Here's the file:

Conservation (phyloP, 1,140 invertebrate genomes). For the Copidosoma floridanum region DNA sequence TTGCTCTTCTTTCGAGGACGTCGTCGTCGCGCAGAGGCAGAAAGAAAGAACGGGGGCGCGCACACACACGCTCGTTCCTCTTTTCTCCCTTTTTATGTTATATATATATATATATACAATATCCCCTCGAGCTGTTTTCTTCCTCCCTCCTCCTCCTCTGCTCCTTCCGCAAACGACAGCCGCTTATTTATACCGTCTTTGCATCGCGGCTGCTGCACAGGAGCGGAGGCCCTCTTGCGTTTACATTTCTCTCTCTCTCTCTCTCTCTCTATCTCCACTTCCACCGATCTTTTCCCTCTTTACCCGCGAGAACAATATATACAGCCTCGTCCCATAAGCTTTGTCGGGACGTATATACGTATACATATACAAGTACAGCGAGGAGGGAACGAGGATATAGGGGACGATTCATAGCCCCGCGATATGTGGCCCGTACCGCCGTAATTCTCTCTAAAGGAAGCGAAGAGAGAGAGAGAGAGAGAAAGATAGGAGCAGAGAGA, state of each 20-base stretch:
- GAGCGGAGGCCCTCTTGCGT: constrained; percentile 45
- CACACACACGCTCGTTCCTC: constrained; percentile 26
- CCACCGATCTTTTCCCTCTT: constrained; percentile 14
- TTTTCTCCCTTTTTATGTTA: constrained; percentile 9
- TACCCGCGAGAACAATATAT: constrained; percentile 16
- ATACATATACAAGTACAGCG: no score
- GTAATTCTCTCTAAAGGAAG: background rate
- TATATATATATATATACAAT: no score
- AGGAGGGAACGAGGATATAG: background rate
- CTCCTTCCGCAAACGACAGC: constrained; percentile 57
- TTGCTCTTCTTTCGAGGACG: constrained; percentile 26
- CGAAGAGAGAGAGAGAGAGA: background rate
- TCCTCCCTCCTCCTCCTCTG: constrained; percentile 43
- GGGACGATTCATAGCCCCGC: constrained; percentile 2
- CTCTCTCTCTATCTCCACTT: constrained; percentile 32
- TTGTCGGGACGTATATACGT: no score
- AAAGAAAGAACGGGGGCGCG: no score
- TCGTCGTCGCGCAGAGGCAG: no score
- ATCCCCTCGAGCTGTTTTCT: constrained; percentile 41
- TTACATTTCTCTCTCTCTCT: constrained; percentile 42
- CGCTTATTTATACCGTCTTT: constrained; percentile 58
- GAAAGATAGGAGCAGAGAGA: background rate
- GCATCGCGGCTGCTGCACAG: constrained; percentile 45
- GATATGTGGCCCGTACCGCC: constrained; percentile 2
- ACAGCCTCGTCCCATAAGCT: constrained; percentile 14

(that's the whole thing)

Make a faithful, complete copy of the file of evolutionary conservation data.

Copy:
Conservation (phyloP, 1,140 invertebrate genomes). For the Copidosoma floridanum region DNA sequence TTGCTCTTCTTTCGAGGACGTCGTCGTCGCGCAGAGGCAGAAAGAAAGAACGGGGGCGCGCACACACACGCTCGTTCCTCTTTTCTCCCTTTTTATGTTATATATATATATATATACAATATCCCCTCGAGCTGTTTTCTTCCTCCCTCCTCCTCCTCTGCTCCTTCCGCAAACGACAGCCGCTTATTTATACCGTCTTTGCATCGCGGCTGCTGCACAGGAGCGGAGGCCCTCTTGCGTTTACATTTCTCTCTCTCTCTCTCTCTCTCTATCTCCACTTCCACCGATCTTTTCCCTCTTTACCCGCGAGAACAATATATACAGCCTCGTCCCATAAGCTTTGTCGGGACGTATATACGTATACATATACAAGTACAGCGAGGAGGGAACGAGGATATAGGGGACGATTCATAGCCCCGCGATATGTGGCCCGTACCGCCGTAATTCTCTCTAAAGGAAGCGAAGAGAGAGAGAGAGAGAGAAAGATAGGAGCAGAGAGA, state of each 20-base stretch:
- GAGCGGAGGCCCTCTTGCGT: constrained; percentile 45
- CACACACACGCTCGTTCCTC: constrained; percentile 26
- CCACCGATCTTTTCCCTCTT: constrained; percentile 14
- TTTTCTCCCTTTTTATGTTA: constrained; percentile 9
- TACCCGCGAGAACAATATAT: constrained; percentile 16
- ATACATATACAAGTACAGCG: no score
- GTAATTCTCTCTAAAGGAAG: background rate
- TATATATATATATATACAAT: no score
- AGGAGGGAACGAGGATATAG: background rate
- CTCCTTCCGCAAACGACAGC: constrained; percentile 57
- TTGCTCTTCTTTCGAGGACG: constrained; percentile 26
- CGAAGAGAGAGAGAGAGAGA: background rate
- TCCTCCCTCCTCCTCCTCTG: constrained; percentile 43
- GGGACGATTCATAGCCCCGC: constrained; percentile 2
- CTCTCTCTCTATCTCCACTT: constrained; percentile 32
- TTGTCGGGACGTATATACGT: no score
- AAAGAAAGAACGGGGGCGCG: no score
- TCGTCGTCGCGCAGAGGCAG: no score
- ATCCCCTCGAGCTGTTTTCT: constrained; percentile 41
- TTACATTTCTCTCTCTCTCT: constrained; percentile 42
- CGCTTATTTATACCGTCTTT: constrained; percentile 58
- GAAAGATAGGAGCAGAGAGA: background rate
- GCATCGCGGCTGCTGCACAG: constrained; percentile 45
- GATATGTGGCCCGTACCGCC: constrained; percentile 2
- ACAGCCTCGTCCCATAAGCT: constrained; percentile 14